Saint Josephine Bakhita

If I were to meet those who kidnapped me, and even those who tortured me, I would kneel and kiss their hands. For, if these things had not happened, I would not have been a Christian and a religious today.

Sisters in Makeni Community
A tapestry portrait of St. Josephine Bakhita, hung at the facade of St. Peter's Basilica during her canonization in 2000 at the Vatican.

These were the words of Saint Josephine Bakhita, a Canossian Sister who was kidnapped as a young girl in her home country, Sudan and sold into slavery.

In her early years, Josephine Bakhita belonged to the Daju people and was a daughter of the village chief’s brother. She had six siblings – three brothers and three sisters and was part of a loving family.

Sometime between the age of seven to nine, probably in February 1877, she was kidnapped by Arab slave traders, who had already kidnapped her elder sister two years earlier. She was resold several times and during this time Josephine Bakhita was beaten (even to the extent that she couldn’t walk), abused, and salt-scarred. The trauma of her abduction caused her to forget her own name and Mocking her, her captors named her “Bakhita,” which means “fortunate”.

in 1883, Saint Josephine came into the service of an Italian family who ended up bringing her to Europe. Two years later, the family gave her to their friend Augusto Michieli. Bakhita became babysitter to Mimmina Michieli, whom she accompanied to Venice’s Institute of the Catechumens, run by the Canossian Sisters. While Mimmina was being instructed, Josephine felt drawn to the Catholic Church.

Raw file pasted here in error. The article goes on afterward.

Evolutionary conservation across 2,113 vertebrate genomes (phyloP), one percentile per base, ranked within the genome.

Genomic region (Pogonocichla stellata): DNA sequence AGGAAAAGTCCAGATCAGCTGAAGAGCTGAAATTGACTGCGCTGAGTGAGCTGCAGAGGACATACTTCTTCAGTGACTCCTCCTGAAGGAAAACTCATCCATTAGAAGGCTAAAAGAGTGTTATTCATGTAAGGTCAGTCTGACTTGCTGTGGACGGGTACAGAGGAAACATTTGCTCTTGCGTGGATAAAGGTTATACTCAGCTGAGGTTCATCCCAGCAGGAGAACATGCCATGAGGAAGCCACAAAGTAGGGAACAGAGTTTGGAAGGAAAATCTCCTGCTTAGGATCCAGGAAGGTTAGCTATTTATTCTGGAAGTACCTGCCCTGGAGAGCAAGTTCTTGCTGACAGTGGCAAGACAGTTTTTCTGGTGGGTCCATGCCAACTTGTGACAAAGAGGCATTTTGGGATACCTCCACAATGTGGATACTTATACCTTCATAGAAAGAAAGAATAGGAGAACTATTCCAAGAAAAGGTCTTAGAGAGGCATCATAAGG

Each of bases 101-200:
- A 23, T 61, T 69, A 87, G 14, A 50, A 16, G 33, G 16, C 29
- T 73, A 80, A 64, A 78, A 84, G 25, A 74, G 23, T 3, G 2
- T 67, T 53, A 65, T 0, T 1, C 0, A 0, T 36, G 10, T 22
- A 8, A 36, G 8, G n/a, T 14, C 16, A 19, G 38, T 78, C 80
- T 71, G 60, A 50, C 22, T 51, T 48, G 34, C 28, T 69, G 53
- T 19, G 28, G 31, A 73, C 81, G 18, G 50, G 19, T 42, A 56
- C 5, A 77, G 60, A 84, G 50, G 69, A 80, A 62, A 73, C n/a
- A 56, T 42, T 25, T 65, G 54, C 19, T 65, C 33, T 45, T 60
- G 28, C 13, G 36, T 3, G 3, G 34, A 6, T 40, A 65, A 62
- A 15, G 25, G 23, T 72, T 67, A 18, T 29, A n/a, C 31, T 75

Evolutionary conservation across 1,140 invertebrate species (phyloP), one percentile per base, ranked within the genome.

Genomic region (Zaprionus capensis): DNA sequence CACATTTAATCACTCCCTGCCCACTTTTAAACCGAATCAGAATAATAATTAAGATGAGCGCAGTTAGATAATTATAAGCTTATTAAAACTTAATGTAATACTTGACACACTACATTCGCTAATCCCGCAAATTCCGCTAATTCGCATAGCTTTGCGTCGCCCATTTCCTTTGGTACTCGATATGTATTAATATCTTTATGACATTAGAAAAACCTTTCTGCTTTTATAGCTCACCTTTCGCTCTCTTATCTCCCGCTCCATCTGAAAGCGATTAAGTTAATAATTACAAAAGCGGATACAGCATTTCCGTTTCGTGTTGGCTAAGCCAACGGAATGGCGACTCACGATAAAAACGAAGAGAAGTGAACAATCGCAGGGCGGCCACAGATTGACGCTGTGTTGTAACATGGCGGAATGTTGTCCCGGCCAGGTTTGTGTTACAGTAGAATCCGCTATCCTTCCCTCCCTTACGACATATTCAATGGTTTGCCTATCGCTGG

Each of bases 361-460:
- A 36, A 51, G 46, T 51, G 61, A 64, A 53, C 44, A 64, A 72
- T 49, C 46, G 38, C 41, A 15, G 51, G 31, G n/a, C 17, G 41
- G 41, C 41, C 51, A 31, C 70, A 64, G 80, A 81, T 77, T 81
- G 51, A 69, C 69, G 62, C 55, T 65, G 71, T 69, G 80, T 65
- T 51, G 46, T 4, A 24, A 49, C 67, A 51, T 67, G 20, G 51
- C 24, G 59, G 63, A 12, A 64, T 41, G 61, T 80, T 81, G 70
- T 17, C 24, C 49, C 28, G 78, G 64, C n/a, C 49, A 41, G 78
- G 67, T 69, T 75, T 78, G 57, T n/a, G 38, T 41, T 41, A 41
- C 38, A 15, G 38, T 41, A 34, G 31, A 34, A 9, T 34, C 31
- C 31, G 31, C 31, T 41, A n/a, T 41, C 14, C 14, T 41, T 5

When she encountered Jesus, depicted on a cross, she resonated with the image because she too knew the pain of beatings and abuse. When she was given her own crucifix, one of the first possessions she could call her own, she felt something beyond her understanding. She joined the catechumenate and was baptized and confirmed in 1890, taking the name Josephine Margaret Mary Bakhita.

When the Michielis returned from Africa and wanted to take Mimmina and Josephine back with them, the future saint refused to go.

During the ensuing court case, the Canossian Sisters and the patriarch of Venice intervened on Josephine’s behalf. The judge concluded that since slavery was illegal in Italy, she had actually been free since 1885. Josephine remained in Italy and decided to enter Canossians in 1893. She made her profession in 1896 and was sent to Northern Italy, where she dedicated her life to assisting her community and teaching others to love God.

A young student once asked Josephine Bakhita: “What would you do, if you were to meet your captors?” Without hesitation she responded: “If I were to meet those who kidnapped me, and even those who tortured me, I would kneel and kiss their hands. For, if these things had not happened, I would not have been a Christian and a religious today.”

Her last years were marked by pain and sickness. She used a wheelchair, but she retained her cheerfulness. Josephine died on February 8, 1947. For three days, her body lay on display while thousands of people arrived to pay their respects. But death marked the beginning of her next journey to sainthood which only began after 12 years.

On December 1, 1978, Pope John Paul II declared her Venerable. She was declared Blessed on May 17, 1992 and given her February 8 Feast Day. Finally, on October 1, 2000, she was canonized and became Saint Josephine Bakhita.

Today, Saint Josephine Bakhita is the Patron Saint of Human Trafficking. She is a shining ray of hope for victims of human trafficking and an inspirational demonstration of how a victim can recover from their trauma and become whole again.

Her story also invites us to take an honest look at our own connections to the social sin of human trafficking. What actions might we take to curb this menace?


Other resources:

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